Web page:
From Text Neck To Nintendo Thumb: 5 Injuries For The Modern Era
WhatsAppitis. Selfie elbow. iPad Shoulder.
They’re all injuries caused by our hapless addiction to hand-held technology. We see patients every day at Ascent Chiropractic with repetitive stress injuries due to gadget overuse, so if you’re being affected by these modern-day ailments, don’t worry – you’re not alone!
1. Text Neck
Checking your phone too frequently can be a real pain in the neck.
We love texting: the average American sends between 250 and 2,000 texts per month. That’s nearly 70 messages a day at the high end of the range.
Even when not texting, we’re still spending a ton of time looking down at our phones for other reasons, from checking Facebook to watching YouTube videos to trading stocks. All this looking down is bad news for your neck.
Your head weighs between 10-12 pounds, but the pressure placed on your neck can be ratcheted up to 60 pounds due to the effect of gravity when you bend it to look down at your smartphone. And as you might guess, this act of hunching over our phones for most of our waking hours can cause some negative side effects.
The range of problems that develop based on chronic smartphone overuse is called “text neck”, and can include pain in the neck and upper shoulders, headaches, and a change in the curve of the neck. It can also lead to chronic injuries that get worse over time, such as:
- Cervical Disc Degeneration
- Muscle strain
- Pinched nerves
2. WhatsAppitis (aka Nintendo Thumb)
WhatsAppitis – which has also been called Nintendo Thumb, SMS Syndrome and Gamer’s Thumb – is such a prevalent problem among teens and young adults that it has been covered everywhere from Wired to Consumer Reports. WhatsAppitis is a repetitive strain injury, similar to carpal tunnel syndrome, that results in swelling, pain, and numbness at the base of the thumb.
Thumbs are the least flexible part of our hands, and there is a reason we only use them to hit the space bar on an actual keyboard. The thumb is really designed as a stabilizer for pinch gripping with a finger. It’s the fingers that have dexterity, not the thumb. So if you’re trying to type a novel with your thumbs, you’re going to have a problem.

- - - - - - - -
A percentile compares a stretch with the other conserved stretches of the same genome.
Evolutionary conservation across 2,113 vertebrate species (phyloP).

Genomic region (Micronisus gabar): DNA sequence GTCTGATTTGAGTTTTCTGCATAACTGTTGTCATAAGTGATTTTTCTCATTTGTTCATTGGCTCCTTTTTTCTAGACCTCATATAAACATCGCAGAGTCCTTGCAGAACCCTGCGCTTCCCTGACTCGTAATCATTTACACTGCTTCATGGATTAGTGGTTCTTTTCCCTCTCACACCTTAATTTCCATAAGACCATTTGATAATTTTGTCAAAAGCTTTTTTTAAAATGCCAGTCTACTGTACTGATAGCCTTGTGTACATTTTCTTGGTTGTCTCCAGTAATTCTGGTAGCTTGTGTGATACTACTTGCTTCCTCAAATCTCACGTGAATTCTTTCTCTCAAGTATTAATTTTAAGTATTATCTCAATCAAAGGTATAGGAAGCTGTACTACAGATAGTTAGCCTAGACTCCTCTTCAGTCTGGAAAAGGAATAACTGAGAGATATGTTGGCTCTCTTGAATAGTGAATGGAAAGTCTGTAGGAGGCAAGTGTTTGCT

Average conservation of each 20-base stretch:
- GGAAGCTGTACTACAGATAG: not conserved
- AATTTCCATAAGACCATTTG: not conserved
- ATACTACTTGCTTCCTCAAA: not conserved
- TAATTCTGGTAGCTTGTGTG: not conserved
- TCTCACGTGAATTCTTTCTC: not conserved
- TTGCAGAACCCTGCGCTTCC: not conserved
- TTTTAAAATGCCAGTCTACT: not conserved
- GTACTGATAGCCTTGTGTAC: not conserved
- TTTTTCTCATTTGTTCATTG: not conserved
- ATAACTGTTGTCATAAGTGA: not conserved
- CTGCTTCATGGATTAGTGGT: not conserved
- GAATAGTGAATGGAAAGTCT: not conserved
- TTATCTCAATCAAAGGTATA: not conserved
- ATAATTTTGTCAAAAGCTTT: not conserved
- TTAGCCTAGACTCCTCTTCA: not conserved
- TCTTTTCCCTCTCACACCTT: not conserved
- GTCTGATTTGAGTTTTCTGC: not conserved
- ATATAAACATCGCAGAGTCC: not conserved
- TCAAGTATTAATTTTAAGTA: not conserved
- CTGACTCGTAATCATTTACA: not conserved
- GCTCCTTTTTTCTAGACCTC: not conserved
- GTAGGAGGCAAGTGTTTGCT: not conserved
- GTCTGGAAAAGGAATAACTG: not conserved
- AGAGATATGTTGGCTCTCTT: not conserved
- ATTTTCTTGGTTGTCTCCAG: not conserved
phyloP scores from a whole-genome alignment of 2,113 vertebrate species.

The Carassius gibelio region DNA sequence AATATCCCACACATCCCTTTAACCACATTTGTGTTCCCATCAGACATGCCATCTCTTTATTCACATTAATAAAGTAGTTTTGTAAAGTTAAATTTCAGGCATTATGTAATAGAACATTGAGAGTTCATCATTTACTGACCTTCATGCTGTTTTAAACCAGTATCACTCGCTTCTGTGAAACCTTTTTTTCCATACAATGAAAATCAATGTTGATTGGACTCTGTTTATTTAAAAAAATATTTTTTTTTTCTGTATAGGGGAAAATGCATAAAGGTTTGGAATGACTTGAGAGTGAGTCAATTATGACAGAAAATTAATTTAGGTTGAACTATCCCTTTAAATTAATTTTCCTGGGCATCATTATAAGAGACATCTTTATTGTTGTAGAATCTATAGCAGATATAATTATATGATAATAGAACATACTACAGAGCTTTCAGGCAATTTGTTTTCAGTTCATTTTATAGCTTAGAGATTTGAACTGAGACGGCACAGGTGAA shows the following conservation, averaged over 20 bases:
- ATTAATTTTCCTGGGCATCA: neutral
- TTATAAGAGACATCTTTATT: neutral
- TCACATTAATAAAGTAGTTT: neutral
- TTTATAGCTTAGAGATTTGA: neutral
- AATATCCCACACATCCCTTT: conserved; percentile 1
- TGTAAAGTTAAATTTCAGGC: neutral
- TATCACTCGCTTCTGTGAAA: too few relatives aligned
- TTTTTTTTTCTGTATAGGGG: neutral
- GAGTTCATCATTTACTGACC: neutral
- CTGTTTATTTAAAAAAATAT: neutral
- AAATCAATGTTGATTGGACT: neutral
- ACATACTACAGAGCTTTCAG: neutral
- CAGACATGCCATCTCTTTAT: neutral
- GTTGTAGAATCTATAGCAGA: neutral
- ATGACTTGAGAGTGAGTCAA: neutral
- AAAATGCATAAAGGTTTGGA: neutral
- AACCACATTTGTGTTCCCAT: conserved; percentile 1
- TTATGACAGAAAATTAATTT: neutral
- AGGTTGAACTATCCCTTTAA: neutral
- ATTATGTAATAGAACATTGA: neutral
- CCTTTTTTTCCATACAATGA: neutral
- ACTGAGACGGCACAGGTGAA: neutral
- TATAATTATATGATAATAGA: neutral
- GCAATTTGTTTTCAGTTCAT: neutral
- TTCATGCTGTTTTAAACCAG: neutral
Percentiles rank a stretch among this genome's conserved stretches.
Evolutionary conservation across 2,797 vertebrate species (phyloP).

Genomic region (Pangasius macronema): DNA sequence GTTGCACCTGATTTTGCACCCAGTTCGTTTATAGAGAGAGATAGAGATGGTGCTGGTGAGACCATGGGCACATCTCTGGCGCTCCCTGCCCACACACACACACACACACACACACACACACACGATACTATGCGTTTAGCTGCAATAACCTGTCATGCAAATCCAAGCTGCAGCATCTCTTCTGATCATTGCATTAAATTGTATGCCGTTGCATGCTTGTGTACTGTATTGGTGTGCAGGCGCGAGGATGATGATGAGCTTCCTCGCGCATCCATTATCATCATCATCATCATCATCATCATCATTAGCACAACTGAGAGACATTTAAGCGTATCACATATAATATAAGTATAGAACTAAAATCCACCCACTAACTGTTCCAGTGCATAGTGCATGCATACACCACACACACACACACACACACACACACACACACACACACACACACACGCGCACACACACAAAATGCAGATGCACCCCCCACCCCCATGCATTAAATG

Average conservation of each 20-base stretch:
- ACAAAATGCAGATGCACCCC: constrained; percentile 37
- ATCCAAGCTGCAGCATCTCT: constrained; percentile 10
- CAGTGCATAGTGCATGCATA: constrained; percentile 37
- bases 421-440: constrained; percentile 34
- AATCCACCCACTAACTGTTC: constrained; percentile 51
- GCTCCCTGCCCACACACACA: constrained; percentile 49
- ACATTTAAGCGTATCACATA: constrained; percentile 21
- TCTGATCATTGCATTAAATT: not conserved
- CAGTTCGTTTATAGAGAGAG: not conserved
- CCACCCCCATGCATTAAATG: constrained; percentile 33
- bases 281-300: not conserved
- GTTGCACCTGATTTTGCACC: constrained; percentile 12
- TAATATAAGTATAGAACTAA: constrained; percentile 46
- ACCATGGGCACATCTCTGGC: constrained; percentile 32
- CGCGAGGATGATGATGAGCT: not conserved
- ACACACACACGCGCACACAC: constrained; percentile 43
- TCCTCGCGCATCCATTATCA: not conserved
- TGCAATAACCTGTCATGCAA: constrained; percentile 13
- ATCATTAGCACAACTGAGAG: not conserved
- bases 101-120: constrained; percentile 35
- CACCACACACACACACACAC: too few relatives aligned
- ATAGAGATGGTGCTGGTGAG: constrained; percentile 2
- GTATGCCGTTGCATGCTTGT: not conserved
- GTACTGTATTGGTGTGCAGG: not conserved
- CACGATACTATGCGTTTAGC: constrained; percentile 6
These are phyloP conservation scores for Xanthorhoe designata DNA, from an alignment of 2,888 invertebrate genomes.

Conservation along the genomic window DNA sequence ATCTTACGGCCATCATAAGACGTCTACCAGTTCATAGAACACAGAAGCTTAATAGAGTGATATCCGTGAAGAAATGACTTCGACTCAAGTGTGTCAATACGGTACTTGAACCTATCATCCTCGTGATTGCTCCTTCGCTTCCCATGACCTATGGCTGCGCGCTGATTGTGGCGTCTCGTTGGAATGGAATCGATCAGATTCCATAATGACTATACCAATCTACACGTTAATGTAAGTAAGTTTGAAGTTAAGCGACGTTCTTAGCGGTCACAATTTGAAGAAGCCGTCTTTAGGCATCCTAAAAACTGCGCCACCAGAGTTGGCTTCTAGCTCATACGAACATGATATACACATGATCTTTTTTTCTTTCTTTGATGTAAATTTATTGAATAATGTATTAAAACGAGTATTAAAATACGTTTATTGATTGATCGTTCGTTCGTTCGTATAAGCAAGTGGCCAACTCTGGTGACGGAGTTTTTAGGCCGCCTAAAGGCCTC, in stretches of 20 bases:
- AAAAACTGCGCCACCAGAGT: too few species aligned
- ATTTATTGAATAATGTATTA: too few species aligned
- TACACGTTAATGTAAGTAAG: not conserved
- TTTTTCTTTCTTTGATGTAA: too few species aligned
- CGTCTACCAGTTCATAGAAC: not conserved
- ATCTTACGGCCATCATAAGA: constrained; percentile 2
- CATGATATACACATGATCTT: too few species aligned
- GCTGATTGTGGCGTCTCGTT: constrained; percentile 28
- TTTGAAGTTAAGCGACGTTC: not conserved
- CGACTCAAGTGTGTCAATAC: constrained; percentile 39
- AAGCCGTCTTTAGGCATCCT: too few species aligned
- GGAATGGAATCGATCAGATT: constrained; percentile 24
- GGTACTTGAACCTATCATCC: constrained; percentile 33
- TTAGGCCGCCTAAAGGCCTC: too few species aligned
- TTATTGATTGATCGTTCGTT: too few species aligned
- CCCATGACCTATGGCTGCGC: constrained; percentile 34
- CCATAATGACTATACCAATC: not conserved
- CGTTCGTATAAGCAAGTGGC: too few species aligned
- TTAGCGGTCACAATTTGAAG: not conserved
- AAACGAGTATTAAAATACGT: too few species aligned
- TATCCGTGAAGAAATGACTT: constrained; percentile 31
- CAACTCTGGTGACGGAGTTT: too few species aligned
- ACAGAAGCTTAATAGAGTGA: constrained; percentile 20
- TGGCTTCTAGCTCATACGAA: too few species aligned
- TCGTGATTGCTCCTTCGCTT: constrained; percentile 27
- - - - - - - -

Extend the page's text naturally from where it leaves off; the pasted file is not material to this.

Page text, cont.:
WhatsAppitis is really just a new, hip rebranding of a classic overuse injury: DeQuervain’s tenosynovitis, also known as washerwoman’s sprain.
3. Selfie Elbow
You get golfer’s elbow from playing too much golf and you get selfie elbow – you guessed it – from taking too many selfies.
To get a selfie, you’re usually extending your arm as far out as you can to get everything into your picture. This motion causes your elbow to lock, your wrist to contort, and puts strain on your forearm muscles. All of this can result in trauma to the tendon that connects to the lateral elbow joint.
Selfie elbow is actually identical to an injury called tennis elbow – here’s how to fix it.
4. iPad Shoulder
iPhone injuries? Pssh. These days, the truly elite suffer from iPad Shoulder. Because it can be used for everything from watching movies to reading books to taking class notes, some people spend even more time hunched over their tablet than their phone.
The resulting pain is bad enough that it warranted a study by a group of researchers at Harvard University, whose results were published in the the journal Work: A Journal of Prevention, Assessment, and Rehabilitation. The researchers had study participants do a variety of everyday tasks on their tablets, then measured their postures with an infrared 3D motion analysis system.
They found that with tablets you really can’t win. Holding your iPad out in front of you is just asking for shoulder problems – specifically, chronic injuries to the anterior labrum. So when reading or watching a movie, it’s best to prop your iPad up on a surface at the most extreme angle the case allows for (to avoid text-neck).
Of course, if you start typing you’ll have to switch back to laying it flat, since typing at an angle can cause wrist injuries. It’s a lose-lose situation – unfortunately tablets just weren’t made to be posture-friendly.
5. Hogwarts Headache
The only non-tech malady on this list, but a modern phenomenon nonetheless: a few years ago any cool kid who could read was suffering from Hogwarts Headache.
The prestigious New England Journal of Medicine actually published an article noting the unfortunate side effect of children reading more, and for longer periods, than they ever had in their lives. Thanks to a extremely popular, extremely long book, an increasing number of parents were bringing their kids to their pediatricians with tension headaches.
They were all obsessively reading the newly-released Harry Potter and the Deathly Hallows, a book that runs to over a quarter of a million words. Of course, the pain usually resolved itself one to two days after the patient had finished the book.
The best way to avoid such injuries is to take breaks and alternate hands while texting, gaming or spending time on your devices.
If you’re dealing with any of these injuries and the pain doesn’t disappear with a few days of rest, it’s time to give your chiropractor a call. At Ascent Chiropractic we’re committed to not just relieving symptoms but to correcting their cause and optimizing your body to function better than it ever has before.
Discover the difference personalized, comprehensive care at Ascent Chiropractic makes. Instead of just fixing your pain, let’s fix you. To schedule an appointment, call us at 262-345-4166 or use our online scheduling app.